Rapunzel by Bethan Woollvin

Rapunzel

Rapunzel by Bethan Woollvin; illustrated by Bethan Woolvin. 2017. Gouache on cartridge paper. Published by Peachtree.

Brief summary: Rapunzel lives in a tower all by herself except for the witch who visits and cuts bits of Rapunzel’s beautiful hair to buy riches. As the witch leaves, she warns Rapunzel that there will be a terrible curse upon her if she escapes. Rapunzel is not afraid and climbs out the tower using her golden hair as a rope. She secretly goes in and out of the tower with the help of a forest friend. The witch finds a leaf in Rapunzel’s hair and threatens the girl again as she climbs out the window for the last time.

Comments: Another great retelling of a fairy tale by Bethan Woollvin where the damsel is not helpless and is able to get out of the bad situation on her own. Illustrations are done in black, gray, and yellow. I look forward to this author doing more fairy tales.

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The Three Billy Goats Gruff by Jerry Pinkney

The Three Billy Goats Gruff

The Three Billy Goats Gruff by Jerry Pinkney; illustrated by Jerry Pinkney. 2017. Watercolor. Published by Little, Brown and Company.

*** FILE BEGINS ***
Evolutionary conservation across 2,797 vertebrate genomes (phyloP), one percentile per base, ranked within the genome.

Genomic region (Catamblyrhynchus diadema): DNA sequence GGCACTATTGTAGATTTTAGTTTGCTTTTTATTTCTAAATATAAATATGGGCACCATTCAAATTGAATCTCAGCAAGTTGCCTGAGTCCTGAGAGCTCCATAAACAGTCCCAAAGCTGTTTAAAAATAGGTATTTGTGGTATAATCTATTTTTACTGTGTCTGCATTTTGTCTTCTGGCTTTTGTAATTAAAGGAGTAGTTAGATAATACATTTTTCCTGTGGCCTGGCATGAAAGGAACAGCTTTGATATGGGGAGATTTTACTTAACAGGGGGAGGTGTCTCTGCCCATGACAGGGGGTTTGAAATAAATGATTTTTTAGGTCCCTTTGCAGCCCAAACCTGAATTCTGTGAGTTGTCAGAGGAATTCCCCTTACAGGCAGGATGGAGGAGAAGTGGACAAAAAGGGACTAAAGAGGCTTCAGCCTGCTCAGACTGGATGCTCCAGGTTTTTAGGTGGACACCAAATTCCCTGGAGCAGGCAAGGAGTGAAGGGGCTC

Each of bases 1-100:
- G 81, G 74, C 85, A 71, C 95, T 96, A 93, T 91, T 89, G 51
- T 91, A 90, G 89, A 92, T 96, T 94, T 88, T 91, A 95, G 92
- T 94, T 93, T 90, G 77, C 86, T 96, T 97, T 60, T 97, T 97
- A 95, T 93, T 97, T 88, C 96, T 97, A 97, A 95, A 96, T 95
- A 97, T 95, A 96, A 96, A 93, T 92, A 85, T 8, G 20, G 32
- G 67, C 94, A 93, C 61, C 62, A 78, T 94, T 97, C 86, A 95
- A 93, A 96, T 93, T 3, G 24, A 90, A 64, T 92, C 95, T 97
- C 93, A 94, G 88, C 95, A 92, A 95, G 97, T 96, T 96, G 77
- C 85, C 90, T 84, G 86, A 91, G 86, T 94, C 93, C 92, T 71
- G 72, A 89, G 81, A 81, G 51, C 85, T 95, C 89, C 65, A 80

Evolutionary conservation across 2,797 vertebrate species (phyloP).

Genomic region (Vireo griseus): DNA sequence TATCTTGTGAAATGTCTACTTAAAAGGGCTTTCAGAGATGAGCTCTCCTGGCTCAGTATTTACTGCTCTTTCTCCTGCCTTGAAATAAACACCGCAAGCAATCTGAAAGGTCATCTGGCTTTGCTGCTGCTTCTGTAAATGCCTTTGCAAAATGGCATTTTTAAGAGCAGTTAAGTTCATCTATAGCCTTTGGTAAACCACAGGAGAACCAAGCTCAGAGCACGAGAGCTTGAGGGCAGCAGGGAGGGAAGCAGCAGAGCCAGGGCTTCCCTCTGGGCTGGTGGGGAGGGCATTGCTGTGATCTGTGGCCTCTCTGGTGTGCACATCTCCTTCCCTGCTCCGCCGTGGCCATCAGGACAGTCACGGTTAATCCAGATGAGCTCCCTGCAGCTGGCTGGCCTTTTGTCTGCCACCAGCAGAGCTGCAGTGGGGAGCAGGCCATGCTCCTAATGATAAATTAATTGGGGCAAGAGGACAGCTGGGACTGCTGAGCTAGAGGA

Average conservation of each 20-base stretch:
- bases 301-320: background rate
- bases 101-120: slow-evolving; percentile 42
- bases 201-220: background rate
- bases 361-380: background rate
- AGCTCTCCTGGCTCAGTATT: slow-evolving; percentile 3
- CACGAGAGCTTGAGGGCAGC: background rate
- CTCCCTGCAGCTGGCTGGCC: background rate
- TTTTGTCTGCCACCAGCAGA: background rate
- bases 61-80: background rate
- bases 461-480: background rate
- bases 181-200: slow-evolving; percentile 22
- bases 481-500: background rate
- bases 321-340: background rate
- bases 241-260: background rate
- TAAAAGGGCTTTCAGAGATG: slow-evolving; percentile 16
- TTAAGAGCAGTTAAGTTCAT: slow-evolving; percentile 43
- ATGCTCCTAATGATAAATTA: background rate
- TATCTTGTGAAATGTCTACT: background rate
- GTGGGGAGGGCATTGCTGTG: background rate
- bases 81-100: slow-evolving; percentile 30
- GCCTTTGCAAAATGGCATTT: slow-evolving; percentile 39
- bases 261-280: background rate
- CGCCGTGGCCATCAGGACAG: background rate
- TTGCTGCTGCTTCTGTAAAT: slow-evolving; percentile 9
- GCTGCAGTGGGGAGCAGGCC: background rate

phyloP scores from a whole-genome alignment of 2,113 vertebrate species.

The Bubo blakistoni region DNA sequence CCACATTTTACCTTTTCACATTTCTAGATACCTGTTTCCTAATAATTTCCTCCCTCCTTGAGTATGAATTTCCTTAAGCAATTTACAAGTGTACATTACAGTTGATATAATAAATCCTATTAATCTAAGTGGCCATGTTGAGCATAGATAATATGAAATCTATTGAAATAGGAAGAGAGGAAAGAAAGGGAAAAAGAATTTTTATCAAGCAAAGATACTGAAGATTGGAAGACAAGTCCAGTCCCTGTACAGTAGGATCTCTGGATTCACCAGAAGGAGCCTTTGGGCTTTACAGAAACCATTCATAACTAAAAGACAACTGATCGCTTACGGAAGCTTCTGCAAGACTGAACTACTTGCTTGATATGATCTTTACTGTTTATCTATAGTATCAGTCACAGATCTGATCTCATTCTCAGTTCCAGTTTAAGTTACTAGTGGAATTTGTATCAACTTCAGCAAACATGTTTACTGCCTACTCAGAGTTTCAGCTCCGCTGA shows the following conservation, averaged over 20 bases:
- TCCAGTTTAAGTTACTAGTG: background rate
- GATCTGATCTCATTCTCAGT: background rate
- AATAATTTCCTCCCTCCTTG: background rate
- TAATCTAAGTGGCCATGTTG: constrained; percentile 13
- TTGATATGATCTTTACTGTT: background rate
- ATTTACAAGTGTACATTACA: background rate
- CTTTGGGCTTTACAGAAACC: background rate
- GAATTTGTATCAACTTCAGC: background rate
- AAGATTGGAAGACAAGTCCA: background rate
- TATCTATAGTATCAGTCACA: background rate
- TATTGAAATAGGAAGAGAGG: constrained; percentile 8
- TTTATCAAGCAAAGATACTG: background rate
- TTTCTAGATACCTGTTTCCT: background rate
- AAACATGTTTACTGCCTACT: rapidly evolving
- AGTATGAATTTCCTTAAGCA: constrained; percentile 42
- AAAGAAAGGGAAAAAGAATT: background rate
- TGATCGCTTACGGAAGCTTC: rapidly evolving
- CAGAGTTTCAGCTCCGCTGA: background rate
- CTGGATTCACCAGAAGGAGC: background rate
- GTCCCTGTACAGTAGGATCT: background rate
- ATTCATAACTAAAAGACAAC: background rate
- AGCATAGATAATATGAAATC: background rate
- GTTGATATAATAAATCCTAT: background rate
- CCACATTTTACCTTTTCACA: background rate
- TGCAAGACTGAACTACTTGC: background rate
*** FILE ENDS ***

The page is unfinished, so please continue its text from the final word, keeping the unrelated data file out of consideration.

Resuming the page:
Brief summary: (Traditional version). A small billy-goat wants to get over the bridge to the grassy hills on the other side of the bridge. A troll living under the bridge hears TRIP, TRAP! TRIP TRAP! and jumps out from underneath threatening to eat the little goat. The troll decides to let him go, because the next goat would be a bigger and better meal according to the little goat. The middle-sized goat is in the same situation and tells the troll to let him go and eat the biggest goat. The greedy troll lets him go too and shortly meets the largest billy-goat. The largest goat rams the bridge’s gate open. The troll yells that he is going to eat the goat right up. The goat dares him. The troll is charged and rammed over the bridge in which it encounters a surprise.  The goats and herd go back and forth on the bridge eating the wild, green grass.

Comments: I have never been disappointed with any folklore Jerry Pinkney retells and illustrates. His water color illustrations are superb and so detailed. There is an artist’s note in the back of this book and a left hand/right hand foldout. I urge new librarians to try to purchase all of his folklore books as an excellent addition to the library’s collection: The Lion and the Mouse, The Tortoise and the Hare, The Grasshopper and the Ants, Puss in Boots, Three Little Kittens, Little Red Riding Hood, The Little Red Hen, The Ugly Duckling, and many more. Everything he touches is gold. One of my favorite illustrators.

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